The future of the EU–China trade relationship — one of the largest in the world — will be substantially impacted by a debate over whether China should be granted ‘market economy status’ (MES) this year. Under the terms of China’s ‘Protocol of Accession’ to the World Trade Organization, WTO members are allowed to treat China as a ‘non-market economy’ until December 2016. After that time — at least in the Chinese interpretation — WTO members are to accord China MES.
Why is this so important? If China is provided with MES, it will become more difficult for the EU (and other WTO members) to successfully employ anti-dumping laws in response to alleged unfair trade practices by China. Dumping essentially means that a country exports its products to another country at artificially low prices in order to gain a share in the market. Anti-dumping laws provide for the imposition of import duties to offset this price advantage.
The EU’s decision on China’s MES would be complex and would have a large impact under any circumstances. But, unfortunately, it has been further complicated — and the stakes raised even higher — as a result of surging Chinese steel exports to the EU.
Suffering from slowing growth and flagging demand at home, Chinese officials have employed a number of policies to help boost a variety of struggling industries, including steel, resulting in overcapacity. China now has a capacity surplus in iron and steel in excess of 400 million tonnes per annum. This is one of the reasons why steel exports rose by 20 per cent to a record level of 100 million tonnes in 2015.
Chinese officials have conceded that ‘excessive allocation of resources’ and ‘unreasonable intervention’ by local governments (which are eager to keep local factories humming) have made it difficult to trim excess industrial capacity. That excess capacity is now rolling ashore in the EU, at the precise time the MES issue is being considered.
How high are the economic stakes for the EU? A recent study by the Economic Policy Institute in Washington estimates that — across all countries and all sectors — between 1.7 million and 3.5 million jobs in the EU could be put at risk as a result of granting China MES status.
Labour groups representing the steel industry have poured into the streets of Brussels, arguing vociferously against granting China MES, and instead arguing for the imposition of anti-dumping duties. China, for its part, has maintained its stance that it believes the WTO agreement requires the EU to grant it MES by the end of the year, and that it fully expects the EU to honour this agreement.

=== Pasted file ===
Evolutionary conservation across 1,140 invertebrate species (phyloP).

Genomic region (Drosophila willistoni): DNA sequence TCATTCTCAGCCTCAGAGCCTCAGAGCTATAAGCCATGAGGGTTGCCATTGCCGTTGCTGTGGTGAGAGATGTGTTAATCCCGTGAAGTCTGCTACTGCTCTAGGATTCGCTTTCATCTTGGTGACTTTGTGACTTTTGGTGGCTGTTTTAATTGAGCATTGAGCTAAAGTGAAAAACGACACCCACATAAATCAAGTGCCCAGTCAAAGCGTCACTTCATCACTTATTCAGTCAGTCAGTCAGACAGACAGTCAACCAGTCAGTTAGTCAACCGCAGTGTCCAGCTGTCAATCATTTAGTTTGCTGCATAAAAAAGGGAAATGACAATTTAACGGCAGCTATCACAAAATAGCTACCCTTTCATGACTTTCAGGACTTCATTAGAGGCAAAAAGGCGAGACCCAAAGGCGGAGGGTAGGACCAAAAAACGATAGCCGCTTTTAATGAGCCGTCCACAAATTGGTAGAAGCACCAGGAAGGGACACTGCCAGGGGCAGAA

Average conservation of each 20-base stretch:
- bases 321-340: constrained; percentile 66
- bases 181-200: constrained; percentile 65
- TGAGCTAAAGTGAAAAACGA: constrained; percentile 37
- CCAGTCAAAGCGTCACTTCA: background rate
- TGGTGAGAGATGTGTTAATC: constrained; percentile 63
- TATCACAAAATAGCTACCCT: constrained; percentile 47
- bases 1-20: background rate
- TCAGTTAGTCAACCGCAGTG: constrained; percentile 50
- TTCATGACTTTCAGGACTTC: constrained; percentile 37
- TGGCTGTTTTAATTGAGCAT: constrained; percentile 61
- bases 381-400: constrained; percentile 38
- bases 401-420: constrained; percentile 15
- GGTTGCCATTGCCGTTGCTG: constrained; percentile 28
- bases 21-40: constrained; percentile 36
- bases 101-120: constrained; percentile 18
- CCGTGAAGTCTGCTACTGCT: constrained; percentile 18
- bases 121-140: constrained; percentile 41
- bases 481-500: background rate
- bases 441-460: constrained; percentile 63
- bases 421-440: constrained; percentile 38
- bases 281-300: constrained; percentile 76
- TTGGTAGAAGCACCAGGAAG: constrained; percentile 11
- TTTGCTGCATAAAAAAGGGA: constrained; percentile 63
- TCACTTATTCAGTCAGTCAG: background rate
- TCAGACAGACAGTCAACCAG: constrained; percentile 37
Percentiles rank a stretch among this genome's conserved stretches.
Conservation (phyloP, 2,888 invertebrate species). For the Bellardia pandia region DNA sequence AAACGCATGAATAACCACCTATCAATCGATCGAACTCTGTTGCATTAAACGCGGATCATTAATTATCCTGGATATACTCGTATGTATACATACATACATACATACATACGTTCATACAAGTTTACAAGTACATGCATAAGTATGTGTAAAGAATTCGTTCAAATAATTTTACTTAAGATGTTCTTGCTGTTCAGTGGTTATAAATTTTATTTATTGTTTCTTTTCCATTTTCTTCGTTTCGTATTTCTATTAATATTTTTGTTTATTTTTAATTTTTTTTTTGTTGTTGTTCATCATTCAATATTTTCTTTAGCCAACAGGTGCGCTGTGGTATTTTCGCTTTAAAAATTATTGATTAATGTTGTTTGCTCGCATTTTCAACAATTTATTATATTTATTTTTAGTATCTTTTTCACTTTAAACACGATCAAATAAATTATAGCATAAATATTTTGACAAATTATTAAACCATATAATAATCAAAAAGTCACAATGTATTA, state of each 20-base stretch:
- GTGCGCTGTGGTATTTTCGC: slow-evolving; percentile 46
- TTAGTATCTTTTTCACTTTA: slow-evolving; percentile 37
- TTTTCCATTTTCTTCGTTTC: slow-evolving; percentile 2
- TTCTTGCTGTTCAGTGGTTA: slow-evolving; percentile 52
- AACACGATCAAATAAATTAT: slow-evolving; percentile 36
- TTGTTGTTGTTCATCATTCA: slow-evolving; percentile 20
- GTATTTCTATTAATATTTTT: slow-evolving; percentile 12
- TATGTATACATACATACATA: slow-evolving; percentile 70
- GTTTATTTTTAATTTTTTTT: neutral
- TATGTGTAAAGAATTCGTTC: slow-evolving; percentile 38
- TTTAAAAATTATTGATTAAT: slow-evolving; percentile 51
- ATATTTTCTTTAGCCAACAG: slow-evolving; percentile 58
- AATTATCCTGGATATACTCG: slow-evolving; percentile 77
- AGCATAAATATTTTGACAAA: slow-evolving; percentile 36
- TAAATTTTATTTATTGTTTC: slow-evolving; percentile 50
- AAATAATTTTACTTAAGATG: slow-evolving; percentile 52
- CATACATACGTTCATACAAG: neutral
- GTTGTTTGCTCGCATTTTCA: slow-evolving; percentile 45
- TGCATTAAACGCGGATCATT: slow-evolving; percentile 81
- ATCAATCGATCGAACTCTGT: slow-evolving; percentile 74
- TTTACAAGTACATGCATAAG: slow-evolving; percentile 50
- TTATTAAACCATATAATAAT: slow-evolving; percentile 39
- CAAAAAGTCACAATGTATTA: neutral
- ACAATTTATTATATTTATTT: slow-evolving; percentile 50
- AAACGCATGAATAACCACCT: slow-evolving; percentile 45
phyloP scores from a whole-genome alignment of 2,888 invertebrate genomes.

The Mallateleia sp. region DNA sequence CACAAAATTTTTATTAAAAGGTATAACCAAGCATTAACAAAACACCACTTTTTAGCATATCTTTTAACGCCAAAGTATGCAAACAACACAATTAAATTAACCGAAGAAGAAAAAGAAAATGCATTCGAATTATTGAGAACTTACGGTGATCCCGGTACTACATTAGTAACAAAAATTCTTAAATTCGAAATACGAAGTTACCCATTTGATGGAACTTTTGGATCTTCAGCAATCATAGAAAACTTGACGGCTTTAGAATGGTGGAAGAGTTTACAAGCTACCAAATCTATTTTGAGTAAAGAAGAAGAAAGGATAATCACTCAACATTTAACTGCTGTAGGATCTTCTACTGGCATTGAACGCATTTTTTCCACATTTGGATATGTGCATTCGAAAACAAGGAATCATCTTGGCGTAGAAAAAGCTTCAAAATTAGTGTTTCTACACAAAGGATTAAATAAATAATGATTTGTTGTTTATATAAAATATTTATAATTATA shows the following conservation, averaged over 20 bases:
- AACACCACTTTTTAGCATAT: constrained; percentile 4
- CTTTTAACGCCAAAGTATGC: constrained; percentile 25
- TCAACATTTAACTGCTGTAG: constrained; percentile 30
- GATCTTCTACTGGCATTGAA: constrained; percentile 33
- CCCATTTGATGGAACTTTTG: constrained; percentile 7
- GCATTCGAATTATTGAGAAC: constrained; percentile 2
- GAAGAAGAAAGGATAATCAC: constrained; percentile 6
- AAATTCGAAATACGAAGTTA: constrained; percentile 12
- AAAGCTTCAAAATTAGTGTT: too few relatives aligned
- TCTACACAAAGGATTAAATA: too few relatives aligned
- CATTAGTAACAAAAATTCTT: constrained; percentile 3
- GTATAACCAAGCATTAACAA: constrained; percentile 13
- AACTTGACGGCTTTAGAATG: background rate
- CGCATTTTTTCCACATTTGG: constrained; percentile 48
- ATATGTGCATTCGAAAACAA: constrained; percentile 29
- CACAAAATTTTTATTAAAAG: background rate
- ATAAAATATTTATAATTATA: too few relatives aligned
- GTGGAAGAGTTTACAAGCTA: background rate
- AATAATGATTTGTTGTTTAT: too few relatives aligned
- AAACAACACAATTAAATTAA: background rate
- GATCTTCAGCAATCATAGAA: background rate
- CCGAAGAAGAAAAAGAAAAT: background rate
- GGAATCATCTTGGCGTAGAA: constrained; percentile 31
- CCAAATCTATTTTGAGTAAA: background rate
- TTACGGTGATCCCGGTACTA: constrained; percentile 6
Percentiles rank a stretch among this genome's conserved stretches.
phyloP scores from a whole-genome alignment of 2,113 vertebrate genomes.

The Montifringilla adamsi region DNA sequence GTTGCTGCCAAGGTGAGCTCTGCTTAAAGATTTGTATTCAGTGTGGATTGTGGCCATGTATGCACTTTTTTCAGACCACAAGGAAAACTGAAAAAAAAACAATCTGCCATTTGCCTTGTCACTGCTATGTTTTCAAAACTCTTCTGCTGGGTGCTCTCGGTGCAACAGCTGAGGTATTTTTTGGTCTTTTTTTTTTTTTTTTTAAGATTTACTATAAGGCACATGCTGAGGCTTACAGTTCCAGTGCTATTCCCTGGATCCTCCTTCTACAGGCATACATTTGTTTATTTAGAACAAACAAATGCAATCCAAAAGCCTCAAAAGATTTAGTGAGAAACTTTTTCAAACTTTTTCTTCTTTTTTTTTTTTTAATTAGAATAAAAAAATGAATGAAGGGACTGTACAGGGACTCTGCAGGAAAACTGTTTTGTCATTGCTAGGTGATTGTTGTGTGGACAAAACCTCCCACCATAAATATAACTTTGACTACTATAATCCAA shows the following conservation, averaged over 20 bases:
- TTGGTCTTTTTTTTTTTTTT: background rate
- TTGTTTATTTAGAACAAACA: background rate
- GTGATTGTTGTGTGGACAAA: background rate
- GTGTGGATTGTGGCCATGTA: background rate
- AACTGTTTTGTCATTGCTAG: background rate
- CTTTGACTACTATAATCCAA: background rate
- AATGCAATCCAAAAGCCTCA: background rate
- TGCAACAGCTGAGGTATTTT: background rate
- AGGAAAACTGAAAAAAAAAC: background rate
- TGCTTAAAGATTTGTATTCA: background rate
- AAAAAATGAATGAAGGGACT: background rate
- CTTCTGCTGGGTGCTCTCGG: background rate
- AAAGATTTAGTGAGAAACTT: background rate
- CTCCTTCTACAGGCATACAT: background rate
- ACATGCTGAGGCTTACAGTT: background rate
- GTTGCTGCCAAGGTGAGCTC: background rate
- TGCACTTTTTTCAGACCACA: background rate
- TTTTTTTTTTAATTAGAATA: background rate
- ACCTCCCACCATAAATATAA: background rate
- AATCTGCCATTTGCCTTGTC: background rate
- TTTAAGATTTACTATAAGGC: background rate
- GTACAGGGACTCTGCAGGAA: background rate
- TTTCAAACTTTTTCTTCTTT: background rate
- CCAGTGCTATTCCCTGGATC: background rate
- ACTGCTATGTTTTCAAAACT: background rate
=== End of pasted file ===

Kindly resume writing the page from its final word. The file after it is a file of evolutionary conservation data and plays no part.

It is in this highly charged atmosphere that the EU must make its decision, and both the EU and China must find a way to steer their trade relationship through these rough waters.
For the EU, the threshold issue is to reach a credible legal decision on whether or not the terms of the WTO agreement require that China be granted MES by the end of 2016, or if there is scope for any other outcomes or conclusions. This is a determination that needs to be based on the facts and the merits of the case — not on the basis of slogans shouted by street protesters.
The lawyers are continuing to argue over this. To withhold MES, if it is in fact required by the WTO agreement, would send the message that countries are free to break trade agreements when it suits their domestic needs. The long-term damage of such a message would be far greater than any short term gains — especially since the West has been preaching to China for decades about the benefits of ‘playing by the rules’.
Granting China MES would not prevent the EU from pursuing anti-dumping cases — it simply makes it more challenging. But if any complaints against China are in fact legitimate, then there is no reason why they can’t be successfully addressed through anti-dumping measures. Granting MES is not tantamount to unilateral disarmament.
China, for its part, needs to recognise that it has become a deeply consequential member of the global trading system. The days when China could pursue domestic policy objectives without regard for their impact beyond the border are long gone. China is simply too large and too important, and irrespective of whether it sought the responsibilities of trade leadership, those responsibilities accrue to countries that have benefited the most from trade.
While China is as entitled as any other country to pursue domestic policy objectives, policy decisions will now need to be considered in a broader international context. It should not have been difficult to anticipate the likelihood that excess steel capacity — bolstered by government assistance — would end up in export markets and provoke charges of dumping.
And it would have been naïve not to expect the MES issue — with millions of jobs potentially hanging in the balance — to become heavily politicised under such circumstances. Chinese policymakers will have to show a greater sensitivity to these realities than they have in the past.
So, where does all this leave us? Although the situation is undeniably precarious, there is still room for creative and enlightened leaders on both sides to forge a path forward that reasonably reflects domestic objectives without threatening the fabric of their shared and mutually beneficial trading relationship. China and the EU do not necessarily need to be on a collision course over granting China MES. Now is a time for cool heads and long-term perspectives. We should all wish them luck — the reverberations of their decisions will likely be felt in every corner of the world.
Stephen Olson is a research fellow at the Hinrich Foundation, Hong Kong. This piece was originally published in East Asia Forum on 7 March. It is republished with permission.